Fashion and Median


Fashion is defined as: the value that comes up most often if the data is discrete, or the class interval most often if the data is continuous.

Thus, from the graphical representation of the data, the value that represents the mode or the modal class is immediately obtained.

This is especially useful for reducing information from a qualitative data set, presented in the form of names or categories, for which the average and sometimes the median cannot be calculated.


The median is a measure of the location of the center of the data distribution, defined as follows:

Sorted by the sample elements, the median is the value (belonging or not to the sample) that divides it in half, that is, 50% of the sample elements are less than or equal to the median and the other 50% are greater than or equal to the median. .

For its determination the following rule is used, after ordering the sample of n elements:

If n is odd, the median is the mean element.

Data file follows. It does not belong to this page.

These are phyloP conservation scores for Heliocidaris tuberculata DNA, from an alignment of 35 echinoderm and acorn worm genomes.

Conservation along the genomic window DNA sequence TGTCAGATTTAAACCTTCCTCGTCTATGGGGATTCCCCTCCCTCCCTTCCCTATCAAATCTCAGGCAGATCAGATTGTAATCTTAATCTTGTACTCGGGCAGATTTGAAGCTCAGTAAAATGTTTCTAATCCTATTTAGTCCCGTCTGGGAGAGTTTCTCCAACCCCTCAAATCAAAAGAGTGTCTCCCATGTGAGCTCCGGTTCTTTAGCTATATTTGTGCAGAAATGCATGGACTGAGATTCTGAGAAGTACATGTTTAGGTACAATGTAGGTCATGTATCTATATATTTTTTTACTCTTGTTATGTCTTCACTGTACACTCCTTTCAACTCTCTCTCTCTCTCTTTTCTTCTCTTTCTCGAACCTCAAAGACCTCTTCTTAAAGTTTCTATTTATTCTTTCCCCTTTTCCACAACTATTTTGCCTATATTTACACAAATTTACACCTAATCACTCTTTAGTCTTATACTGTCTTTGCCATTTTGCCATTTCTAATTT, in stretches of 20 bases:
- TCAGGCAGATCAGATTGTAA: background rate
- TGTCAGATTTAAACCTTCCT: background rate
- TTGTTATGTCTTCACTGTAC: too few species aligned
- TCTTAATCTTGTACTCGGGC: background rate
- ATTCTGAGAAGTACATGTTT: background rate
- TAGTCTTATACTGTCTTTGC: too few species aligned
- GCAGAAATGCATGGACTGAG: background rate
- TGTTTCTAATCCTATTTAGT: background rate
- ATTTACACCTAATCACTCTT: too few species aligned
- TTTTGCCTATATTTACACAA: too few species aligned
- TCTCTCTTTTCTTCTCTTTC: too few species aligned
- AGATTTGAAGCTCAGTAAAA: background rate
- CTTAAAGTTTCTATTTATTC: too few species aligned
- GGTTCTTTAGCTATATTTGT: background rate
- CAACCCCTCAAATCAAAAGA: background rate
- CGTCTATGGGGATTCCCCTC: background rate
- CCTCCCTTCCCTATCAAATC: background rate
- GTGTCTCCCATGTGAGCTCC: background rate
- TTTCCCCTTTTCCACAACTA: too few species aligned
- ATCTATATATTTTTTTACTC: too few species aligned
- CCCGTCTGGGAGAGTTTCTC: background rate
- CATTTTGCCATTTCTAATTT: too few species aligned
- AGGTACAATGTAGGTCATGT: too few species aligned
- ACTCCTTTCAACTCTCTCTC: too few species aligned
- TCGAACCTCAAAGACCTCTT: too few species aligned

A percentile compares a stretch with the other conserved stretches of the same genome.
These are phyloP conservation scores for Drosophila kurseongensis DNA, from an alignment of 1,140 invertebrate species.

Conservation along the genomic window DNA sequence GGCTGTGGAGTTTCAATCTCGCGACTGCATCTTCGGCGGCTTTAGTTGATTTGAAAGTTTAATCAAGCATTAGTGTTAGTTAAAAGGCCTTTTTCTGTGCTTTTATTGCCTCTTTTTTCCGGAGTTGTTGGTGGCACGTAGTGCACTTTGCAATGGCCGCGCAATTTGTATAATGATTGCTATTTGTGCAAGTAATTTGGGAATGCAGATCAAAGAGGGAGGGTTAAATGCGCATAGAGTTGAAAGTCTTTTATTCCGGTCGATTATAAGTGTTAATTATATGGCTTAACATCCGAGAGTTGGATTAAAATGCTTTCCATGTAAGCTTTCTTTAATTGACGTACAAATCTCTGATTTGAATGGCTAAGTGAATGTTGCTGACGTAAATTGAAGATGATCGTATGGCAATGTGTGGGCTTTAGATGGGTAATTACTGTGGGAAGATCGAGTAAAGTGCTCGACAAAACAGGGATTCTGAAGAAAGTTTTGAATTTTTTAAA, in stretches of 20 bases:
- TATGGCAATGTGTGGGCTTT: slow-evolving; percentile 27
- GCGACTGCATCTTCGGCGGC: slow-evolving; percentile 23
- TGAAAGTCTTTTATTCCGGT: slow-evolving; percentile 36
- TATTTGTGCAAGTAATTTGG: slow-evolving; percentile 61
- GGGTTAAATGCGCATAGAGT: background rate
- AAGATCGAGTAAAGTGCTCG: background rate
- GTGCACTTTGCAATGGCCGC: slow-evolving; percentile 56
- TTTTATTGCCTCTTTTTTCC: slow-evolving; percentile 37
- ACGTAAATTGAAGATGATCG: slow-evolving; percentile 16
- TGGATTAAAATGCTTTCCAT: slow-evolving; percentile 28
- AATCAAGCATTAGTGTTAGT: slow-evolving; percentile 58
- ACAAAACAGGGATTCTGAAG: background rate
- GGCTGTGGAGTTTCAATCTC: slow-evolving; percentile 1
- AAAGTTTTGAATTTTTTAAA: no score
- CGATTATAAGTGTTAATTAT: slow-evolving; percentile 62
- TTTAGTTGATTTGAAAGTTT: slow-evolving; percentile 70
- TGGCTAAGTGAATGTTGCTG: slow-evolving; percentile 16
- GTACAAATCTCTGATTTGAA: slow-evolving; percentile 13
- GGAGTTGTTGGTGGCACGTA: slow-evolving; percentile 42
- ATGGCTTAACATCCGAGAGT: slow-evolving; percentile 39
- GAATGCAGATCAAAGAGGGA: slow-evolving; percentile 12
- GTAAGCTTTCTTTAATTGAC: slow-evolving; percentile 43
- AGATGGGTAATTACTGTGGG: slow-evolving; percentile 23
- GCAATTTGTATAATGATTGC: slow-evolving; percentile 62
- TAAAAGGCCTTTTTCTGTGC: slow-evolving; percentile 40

If n is even, the median is the semi-sum of the two mean elements.

Average and Median Considerations

As a measure of location, the median is more robust than average because it is not as sensitive to data.

1- When the distribution is symmetrical, the mean and median coincide.
2- The median is not as sensitive as the average to observations that are much larger or much smaller than the others (outliers). On the other hand the average reflects the value of all observations.

As we have seen, the average, unlike the median, is a measure greatly influenced by "very large" or "very small" values, even if these values ​​appear in small numbers in the sample. These values ​​are responsible for the misuse of the mean in many situations where it would be more meaningful to use the median.

From the above, we deduce that if the data distribution:
1. is approximately symmetrical, the mean approximates the median.
2. is skewed to the right (some large values ​​like outliers), the average tends to be greater than the median.
3. skewed to the left (some small values ​​such as outliers), the average tends to be lower than the median.

Next: Dispersion Measures